# Heat Transfer Conduction Convection Radiation.doc - Heat...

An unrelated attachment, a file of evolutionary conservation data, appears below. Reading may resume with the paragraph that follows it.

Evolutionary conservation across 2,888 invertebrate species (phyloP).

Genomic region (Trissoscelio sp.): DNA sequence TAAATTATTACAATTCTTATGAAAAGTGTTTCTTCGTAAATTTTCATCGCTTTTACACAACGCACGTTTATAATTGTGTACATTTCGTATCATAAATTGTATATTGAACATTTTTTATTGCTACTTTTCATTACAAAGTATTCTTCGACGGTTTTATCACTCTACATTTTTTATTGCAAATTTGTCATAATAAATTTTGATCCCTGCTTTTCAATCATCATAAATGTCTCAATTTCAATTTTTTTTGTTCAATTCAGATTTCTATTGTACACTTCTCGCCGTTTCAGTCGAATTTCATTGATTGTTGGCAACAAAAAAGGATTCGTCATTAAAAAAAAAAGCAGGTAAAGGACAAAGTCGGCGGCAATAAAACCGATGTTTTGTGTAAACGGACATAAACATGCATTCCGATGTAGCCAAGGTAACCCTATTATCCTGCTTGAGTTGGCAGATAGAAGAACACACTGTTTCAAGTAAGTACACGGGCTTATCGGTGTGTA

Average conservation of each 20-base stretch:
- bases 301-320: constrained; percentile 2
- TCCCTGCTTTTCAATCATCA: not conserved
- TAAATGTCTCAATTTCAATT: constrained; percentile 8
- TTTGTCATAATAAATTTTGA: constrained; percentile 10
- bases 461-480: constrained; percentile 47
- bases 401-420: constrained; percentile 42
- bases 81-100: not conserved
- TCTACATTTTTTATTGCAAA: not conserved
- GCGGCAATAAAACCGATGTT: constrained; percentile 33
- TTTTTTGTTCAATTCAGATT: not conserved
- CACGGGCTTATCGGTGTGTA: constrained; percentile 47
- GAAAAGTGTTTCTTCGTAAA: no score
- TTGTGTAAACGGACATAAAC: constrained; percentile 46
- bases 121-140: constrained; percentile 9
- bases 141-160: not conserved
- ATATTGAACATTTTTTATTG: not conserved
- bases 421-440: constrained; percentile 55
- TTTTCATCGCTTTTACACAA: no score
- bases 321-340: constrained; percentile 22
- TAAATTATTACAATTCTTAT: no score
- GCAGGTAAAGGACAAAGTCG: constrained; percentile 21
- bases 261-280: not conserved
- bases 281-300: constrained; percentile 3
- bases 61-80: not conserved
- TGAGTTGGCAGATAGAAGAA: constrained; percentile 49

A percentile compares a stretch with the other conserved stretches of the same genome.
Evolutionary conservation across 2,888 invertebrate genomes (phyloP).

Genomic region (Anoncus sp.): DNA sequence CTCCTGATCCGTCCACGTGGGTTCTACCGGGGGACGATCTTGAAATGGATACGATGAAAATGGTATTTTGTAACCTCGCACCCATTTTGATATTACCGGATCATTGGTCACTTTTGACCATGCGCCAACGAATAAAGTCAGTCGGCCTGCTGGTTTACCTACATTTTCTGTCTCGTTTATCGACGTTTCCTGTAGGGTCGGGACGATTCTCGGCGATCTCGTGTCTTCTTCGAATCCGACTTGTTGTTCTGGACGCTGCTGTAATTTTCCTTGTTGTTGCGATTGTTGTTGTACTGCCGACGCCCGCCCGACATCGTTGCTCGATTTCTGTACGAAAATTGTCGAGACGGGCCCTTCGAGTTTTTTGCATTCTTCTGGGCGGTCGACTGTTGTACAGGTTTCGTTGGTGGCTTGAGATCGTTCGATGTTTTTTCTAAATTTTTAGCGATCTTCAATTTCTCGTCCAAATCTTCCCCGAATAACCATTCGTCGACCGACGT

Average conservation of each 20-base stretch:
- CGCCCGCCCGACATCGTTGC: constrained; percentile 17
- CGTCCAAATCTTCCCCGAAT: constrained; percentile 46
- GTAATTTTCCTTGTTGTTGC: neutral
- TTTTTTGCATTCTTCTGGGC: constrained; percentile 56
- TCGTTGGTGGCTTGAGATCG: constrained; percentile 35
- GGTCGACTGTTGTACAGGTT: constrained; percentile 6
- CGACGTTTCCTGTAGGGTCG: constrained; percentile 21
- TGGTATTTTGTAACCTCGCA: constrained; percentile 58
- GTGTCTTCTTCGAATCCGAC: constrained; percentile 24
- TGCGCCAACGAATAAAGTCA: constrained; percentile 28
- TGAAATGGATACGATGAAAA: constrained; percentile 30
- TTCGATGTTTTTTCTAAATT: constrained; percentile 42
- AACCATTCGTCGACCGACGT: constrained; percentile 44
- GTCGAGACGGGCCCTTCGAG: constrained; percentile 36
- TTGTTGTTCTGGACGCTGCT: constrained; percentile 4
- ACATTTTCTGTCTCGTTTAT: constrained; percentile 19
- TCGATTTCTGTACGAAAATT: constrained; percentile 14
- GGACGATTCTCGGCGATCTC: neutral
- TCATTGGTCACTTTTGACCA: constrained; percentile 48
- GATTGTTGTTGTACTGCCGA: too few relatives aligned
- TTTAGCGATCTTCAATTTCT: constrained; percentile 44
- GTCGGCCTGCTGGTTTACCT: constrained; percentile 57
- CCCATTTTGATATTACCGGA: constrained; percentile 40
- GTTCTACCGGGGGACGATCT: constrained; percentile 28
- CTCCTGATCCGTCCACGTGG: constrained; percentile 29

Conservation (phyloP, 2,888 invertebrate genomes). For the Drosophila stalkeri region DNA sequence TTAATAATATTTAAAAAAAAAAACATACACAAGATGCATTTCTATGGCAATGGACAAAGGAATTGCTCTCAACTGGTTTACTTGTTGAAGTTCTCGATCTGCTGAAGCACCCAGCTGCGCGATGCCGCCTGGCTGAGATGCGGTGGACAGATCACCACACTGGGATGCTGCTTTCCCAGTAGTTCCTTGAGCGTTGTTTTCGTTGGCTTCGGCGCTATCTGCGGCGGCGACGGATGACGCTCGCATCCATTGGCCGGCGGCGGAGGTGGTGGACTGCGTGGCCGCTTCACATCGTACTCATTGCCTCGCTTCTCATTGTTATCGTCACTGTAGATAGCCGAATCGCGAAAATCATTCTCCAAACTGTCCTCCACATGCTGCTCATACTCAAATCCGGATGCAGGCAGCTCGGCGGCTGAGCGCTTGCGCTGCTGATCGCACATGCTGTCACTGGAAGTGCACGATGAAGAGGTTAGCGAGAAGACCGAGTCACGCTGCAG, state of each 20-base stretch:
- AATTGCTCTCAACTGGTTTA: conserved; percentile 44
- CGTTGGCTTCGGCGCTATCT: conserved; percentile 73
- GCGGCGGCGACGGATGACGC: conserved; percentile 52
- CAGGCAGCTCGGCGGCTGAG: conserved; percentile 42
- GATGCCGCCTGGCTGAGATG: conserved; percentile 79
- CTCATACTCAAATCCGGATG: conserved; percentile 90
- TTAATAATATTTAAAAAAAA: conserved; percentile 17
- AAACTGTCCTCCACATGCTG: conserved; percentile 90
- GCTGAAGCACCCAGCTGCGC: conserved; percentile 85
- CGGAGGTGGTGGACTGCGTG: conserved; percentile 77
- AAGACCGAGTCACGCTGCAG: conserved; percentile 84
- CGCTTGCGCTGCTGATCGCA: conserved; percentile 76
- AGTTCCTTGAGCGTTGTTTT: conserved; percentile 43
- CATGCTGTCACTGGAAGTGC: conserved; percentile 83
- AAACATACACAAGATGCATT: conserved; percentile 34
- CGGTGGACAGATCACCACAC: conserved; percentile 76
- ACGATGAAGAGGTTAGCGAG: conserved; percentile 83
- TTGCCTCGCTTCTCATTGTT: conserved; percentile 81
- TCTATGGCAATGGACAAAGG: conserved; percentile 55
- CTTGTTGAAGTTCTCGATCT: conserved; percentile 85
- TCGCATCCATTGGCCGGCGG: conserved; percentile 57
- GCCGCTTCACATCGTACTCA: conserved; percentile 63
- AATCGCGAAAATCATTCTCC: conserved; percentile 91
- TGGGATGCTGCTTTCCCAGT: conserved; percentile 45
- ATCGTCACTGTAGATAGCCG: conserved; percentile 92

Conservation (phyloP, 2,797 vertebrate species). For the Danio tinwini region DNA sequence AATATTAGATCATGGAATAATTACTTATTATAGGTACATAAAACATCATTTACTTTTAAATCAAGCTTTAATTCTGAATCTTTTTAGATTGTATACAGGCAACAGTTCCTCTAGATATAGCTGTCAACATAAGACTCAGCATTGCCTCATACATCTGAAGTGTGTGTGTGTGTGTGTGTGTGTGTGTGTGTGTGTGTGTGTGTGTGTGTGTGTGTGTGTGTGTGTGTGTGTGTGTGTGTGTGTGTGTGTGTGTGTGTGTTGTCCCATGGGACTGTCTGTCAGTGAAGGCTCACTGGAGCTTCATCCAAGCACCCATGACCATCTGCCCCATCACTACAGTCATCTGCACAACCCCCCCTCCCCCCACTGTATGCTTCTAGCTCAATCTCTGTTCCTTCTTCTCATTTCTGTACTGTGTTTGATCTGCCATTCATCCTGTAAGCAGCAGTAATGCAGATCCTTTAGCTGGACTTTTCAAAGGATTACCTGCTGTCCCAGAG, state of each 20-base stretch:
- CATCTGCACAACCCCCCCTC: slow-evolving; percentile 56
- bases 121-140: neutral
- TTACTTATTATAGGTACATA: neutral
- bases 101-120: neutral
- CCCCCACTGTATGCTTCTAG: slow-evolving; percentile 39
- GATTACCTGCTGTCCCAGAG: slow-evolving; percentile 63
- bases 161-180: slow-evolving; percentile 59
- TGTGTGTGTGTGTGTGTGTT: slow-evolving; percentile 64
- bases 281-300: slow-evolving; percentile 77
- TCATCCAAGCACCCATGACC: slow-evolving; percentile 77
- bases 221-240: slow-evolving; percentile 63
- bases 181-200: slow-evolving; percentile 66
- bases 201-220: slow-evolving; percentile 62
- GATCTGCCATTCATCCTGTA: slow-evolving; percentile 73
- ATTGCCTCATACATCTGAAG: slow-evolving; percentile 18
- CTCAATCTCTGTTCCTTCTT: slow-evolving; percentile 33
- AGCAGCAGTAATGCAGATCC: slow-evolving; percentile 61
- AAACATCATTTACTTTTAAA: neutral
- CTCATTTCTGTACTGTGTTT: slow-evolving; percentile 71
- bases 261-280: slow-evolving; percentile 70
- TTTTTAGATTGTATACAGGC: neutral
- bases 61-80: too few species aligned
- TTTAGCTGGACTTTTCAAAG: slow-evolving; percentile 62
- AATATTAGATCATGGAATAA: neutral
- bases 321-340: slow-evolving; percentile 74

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Heat Transfer Conduction, Convection, and Radiation Heat Transfer is the study of the rates of thermal energy motion. There are three modes of Heat Transfer: Conduction, Convection, and Radiation. Conduction is concerned with the transfer of thermal energy through a material without bulk motion of the material. This phenomenon is fundamentally a diffusion process that occurs at the microscopic level. Convection is concerned with the transfer of thermal energy in a moving fluid (liquid or gas). Convection is characterized by two physical principles, conduction (diffusion) and bulk fluid motion (advection). The bulk fluid motion can be caused by an external force, for example, a fan, or may be due to buoyancy effects. Finally, Radiation is the transfer of thermal energy through electro-magnetic waves (or photons). It is interesting to note that Radiation requires no medium. Conduction Conduction is the diffusion of thermal energy, i.e., the movement of thermal energy from regions of higher temperature to regions of lower temperature. On a microscopic level, this occurs due to the passing energy through molecular vibrations. Heat flux is denoted as . The units of heat flux are watts. It should be noted that heat flux is a vector quantity. It is often convenient to describe heat flux in terms of the geometry being studied. Thus we define , , and as the heat flux per unit length, area, and volume, respectively. The governing rate equation for conduction is given by Fourier's Law. For one dimension, Fourier's law is expressed as: Where x is the direction of interest, k is a proportionality constant known as thermal conductivity and is the temperature gradient at the location of interest. The negative sign indicates that heat is

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